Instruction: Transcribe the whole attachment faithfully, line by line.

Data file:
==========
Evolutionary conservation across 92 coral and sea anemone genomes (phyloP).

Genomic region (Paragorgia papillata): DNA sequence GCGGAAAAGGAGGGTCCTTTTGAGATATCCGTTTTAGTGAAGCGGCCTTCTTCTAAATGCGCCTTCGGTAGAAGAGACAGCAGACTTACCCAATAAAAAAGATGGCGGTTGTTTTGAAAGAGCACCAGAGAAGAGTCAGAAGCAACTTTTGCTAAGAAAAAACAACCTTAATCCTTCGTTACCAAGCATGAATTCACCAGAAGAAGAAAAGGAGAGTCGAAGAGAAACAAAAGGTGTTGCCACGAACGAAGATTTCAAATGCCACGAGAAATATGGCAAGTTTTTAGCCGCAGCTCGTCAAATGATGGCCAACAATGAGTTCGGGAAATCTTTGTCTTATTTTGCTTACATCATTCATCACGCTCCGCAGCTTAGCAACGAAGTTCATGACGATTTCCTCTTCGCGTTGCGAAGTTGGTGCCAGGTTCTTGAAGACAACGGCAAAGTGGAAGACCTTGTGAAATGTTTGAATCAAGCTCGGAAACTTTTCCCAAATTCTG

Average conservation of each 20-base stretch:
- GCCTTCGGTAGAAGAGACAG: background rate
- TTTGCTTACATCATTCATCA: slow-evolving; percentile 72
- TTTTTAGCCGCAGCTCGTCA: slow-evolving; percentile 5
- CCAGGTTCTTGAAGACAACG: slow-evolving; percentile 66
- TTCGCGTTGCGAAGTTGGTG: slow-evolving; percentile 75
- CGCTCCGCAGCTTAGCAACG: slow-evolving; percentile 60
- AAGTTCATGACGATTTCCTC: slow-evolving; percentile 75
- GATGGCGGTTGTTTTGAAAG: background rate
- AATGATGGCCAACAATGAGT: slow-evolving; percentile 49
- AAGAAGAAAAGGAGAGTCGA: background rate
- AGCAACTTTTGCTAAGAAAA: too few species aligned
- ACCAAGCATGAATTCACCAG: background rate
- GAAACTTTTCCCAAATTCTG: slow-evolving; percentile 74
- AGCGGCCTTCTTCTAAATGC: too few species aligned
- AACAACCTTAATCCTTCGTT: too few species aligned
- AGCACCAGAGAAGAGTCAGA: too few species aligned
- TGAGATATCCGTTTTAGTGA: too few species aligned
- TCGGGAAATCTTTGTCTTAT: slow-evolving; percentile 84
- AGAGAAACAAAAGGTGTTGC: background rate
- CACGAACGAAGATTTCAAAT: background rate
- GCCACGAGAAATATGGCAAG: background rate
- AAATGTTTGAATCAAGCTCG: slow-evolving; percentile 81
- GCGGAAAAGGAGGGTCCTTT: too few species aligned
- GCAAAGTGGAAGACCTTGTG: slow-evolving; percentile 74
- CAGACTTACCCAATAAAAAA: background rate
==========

Evolutionary conservation across 92 coral and sea anemone genomes (phyloP).

Genomic region (Paragorgia papillata): DNA sequence GCGGAAAAGGAGGGTCCTTTTGAGATATCCGTTTTAGTGAAGCGGCCTTCTTCTAAATGCGCCTTCGGTAGAAGAGACAGCAGACTTACCCAATAAAAAAGATGGCGGTTGTTTTGAAAGAGCACCAGAGAAGAGTCAGAAGCAACTTTTGCTAAGAAAAAACAACCTTAATCCTTCGTTACCAAGCATGAATTCACCAGAAGAAGAAAAGGAGAGTCGAAGAGAAACAAAAGGTGTTGCCACGAACGAAGATTTCAAATGCCACGAGAAATATGGCAAGTTTTTAGCCGCAGCTCGTCAAATGATGGCCAACAATGAGTTCGGGAAATCTTTGTCTTATTTTGCTTACATCATTCATCACGCTCCGCAGCTTAGCAACGAAGTTCATGACGATTTCCTCTTCGCGTTGCGAAGTTGGTGCCAGGTTCTTGAAGACAACGGCAAAGTGGAAGACCTTGTGAAATGTTTGAATCAAGCTCGGAAACTTTTCCCAAATTCTG

Average conservation of each 20-base stretch:
- GCCTTCGGTAGAAGAGACAG: background rate
- TTTGCTTACATCATTCATCA: slow-evolving; percentile 72
- TTTTTAGCCGCAGCTCGTCA: slow-evolving; percentile 5
- CCAGGTTCTTGAAGACAACG: slow-evolving; percentile 66
- TTCGCGTTGCGAAGTTGGTG: slow-evolving; percentile 75
- CGCTCCGCAGCTTAGCAACG: slow-evolving; percentile 60
- AAGTTCATGACGATTTCCTC: slow-evolving; percentile 75
- GATGGCGGTTGTTTTGAAAG: background rate
- AATGATGGCCAACAATGAGT: slow-evolving; percentile 49
- AAGAAGAAAAGGAGAGTCGA: background rate
- AGCAACTTTTGCTAAGAAAA: too few species aligned
- ACCAAGCATGAATTCACCAG: background rate
- GAAACTTTTCCCAAATTCTG: slow-evolving; percentile 74
- AGCGGCCTTCTTCTAAATGC: too few species aligned
- AACAACCTTAATCCTTCGTT: too few species aligned
- AGCACCAGAGAAGAGTCAGA: too few species aligned
- TGAGATATCCGTTTTAGTGA: too few species aligned
- TCGGGAAATCTTTGTCTTAT: slow-evolving; percentile 84
- AGAGAAACAAAAGGTGTTGC: background rate
- CACGAACGAAGATTTCAAAT: background rate
- GCCACGAGAAATATGGCAAG: background rate
- AAATGTTTGAATCAAGCTCG: slow-evolving; percentile 81
- GCGGAAAAGGAGGGTCCTTT: too few species aligned
- GCAAAGTGGAAGACCTTGTG: slow-evolving; percentile 74
- CAGACTTACCCAATAAAAAA: background rate